Now, the flooring; I had to pull up the original flooring - it was worn, torn and smelly!!!  However, I was so nervous about laying my own vinyl.  I had heard horror stories about it bubbling up and and not laying properly but I knew it had to be changed.  I did a LOT of research on this and found lots of videos on you tube really helpful.  I ended up choosing this small tile vinyl which makes the area feel bigger and gives a lovely simple contrast to the yellow.  It also reflects the light nicely making it brighter still.  I purchased it from the flooring superstore for just over £100.


The wallpapering (mentioned in the previous post) was quite straight forward.  However, next year I'm going to take it out of the kitchen and replace with vinyl tiles.  Boiling water and wallpaper - not a great mix and I fear it may peel here in the winter.  Take that lesson on me!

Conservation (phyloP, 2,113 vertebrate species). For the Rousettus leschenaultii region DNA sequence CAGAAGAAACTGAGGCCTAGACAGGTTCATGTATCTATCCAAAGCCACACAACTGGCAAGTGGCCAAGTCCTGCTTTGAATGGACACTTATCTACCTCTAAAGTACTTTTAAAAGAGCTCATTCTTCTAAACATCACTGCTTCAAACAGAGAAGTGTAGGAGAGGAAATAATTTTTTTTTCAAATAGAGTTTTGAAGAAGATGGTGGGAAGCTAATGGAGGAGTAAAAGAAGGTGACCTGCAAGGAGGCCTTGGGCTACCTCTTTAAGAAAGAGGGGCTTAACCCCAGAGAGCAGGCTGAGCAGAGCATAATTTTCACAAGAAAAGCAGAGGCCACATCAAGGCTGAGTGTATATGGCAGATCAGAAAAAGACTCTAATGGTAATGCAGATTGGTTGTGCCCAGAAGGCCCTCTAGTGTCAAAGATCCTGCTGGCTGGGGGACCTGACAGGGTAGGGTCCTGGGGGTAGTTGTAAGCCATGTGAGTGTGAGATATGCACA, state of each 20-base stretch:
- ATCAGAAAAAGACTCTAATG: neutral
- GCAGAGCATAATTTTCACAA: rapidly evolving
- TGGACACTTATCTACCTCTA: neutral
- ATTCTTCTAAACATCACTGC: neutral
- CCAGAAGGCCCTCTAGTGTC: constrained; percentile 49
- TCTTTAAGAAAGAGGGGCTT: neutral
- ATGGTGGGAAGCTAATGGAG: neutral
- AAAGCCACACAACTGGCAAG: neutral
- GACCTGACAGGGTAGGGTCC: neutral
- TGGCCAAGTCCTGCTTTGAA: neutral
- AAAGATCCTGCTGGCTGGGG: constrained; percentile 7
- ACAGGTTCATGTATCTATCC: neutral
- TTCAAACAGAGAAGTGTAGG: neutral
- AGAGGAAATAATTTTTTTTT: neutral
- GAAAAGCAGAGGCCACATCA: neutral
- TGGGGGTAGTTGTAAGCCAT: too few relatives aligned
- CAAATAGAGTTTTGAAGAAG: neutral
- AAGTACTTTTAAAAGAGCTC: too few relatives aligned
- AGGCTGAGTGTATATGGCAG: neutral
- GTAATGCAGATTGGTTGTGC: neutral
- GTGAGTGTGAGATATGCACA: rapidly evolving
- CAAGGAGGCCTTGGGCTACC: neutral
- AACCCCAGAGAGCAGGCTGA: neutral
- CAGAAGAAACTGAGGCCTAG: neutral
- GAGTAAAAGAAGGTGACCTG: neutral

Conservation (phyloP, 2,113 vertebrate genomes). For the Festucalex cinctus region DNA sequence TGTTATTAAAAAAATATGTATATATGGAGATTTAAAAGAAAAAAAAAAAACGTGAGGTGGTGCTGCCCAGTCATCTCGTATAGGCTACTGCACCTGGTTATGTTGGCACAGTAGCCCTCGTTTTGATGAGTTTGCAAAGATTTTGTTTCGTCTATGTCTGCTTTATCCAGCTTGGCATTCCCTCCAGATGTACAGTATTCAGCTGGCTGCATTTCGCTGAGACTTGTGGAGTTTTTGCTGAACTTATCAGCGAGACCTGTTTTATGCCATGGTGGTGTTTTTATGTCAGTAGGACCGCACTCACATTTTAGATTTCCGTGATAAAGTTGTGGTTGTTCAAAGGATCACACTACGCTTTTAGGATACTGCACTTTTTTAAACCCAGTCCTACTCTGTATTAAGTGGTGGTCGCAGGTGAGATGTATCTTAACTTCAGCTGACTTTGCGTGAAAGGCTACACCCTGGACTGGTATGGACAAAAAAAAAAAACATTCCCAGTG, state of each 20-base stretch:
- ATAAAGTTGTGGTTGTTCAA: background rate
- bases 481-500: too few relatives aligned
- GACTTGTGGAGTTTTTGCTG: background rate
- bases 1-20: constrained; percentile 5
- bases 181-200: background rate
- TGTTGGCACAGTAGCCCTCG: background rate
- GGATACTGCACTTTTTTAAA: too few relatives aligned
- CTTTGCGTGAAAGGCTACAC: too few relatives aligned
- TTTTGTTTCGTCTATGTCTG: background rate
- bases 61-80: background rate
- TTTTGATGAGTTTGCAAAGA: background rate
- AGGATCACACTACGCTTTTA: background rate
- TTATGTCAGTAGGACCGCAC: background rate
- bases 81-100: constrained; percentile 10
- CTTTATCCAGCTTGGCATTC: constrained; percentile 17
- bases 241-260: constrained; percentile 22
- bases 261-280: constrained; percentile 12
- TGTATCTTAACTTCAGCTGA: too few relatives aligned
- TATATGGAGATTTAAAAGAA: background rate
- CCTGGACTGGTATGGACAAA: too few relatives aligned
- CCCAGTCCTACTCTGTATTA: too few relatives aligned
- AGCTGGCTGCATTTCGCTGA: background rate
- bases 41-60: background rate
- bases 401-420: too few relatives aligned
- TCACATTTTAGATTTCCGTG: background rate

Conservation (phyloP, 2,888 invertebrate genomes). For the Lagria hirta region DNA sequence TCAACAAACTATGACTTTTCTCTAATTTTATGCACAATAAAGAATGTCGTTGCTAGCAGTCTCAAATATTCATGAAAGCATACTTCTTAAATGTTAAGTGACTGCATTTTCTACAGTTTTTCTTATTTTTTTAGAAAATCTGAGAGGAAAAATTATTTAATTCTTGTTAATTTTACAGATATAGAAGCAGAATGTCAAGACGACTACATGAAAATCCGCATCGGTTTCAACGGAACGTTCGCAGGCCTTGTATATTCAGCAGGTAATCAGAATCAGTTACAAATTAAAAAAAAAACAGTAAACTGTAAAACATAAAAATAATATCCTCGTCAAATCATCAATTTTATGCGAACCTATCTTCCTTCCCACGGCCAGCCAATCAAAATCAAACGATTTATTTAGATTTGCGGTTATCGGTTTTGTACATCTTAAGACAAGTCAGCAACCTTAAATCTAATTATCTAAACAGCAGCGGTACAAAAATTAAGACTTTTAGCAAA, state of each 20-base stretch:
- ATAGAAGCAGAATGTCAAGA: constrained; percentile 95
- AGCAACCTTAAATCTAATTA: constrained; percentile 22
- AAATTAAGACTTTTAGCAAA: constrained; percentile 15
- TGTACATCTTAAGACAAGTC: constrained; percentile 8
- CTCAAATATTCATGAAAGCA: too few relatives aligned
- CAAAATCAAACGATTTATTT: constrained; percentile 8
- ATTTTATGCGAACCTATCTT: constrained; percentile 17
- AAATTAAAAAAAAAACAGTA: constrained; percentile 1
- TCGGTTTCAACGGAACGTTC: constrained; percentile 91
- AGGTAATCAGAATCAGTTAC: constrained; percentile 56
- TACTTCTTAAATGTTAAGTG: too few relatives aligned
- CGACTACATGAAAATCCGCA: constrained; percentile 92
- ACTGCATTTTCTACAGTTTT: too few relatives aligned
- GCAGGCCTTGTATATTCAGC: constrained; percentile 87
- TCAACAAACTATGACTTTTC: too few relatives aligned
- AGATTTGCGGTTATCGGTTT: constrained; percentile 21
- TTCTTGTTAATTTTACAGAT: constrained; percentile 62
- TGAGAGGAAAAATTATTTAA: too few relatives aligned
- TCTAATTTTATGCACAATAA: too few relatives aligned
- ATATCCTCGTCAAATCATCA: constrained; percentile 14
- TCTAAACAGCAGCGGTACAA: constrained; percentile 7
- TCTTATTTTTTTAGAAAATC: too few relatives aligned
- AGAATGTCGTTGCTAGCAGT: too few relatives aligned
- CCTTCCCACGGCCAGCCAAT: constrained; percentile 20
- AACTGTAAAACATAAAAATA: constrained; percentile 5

THE PAINTING - Never have I EVER had to paint sooo many layers of paint.  The painting, though thoroughly worth it, was a monster mission.  It took days and probably up to 5 layers in places.  Not to mention all the pre prepping and sanding beforehand!


Before the renovation, the bathroom was just somewhere I chucked junk!!!  It was dull, damp and unloved.  It was actually really quick to spruce it up with some vinyl wallpaper and a lick of paint (and a HUGE) deep clean.  Now we can actually use it for a 'top and tail' and to brush our teeth!  The little metal shelves I purchased on e-bay for around £12 and the wallpaper was an e bay find too.


I also purchased a new shower head to replace to tired brittle beige one and livened the space up with a tropical shower curtain!  Im' actually really happy with the space now - it makes me smile whenever I go in there!


Finally, after all the painting inside I was almost willing to just 'cope' with the 'beige' tired exterior!  However, after seeing all the fab branding and outside finishes other restorations had a achieved I finally took on the task of making over the exterior of the caravan late summer.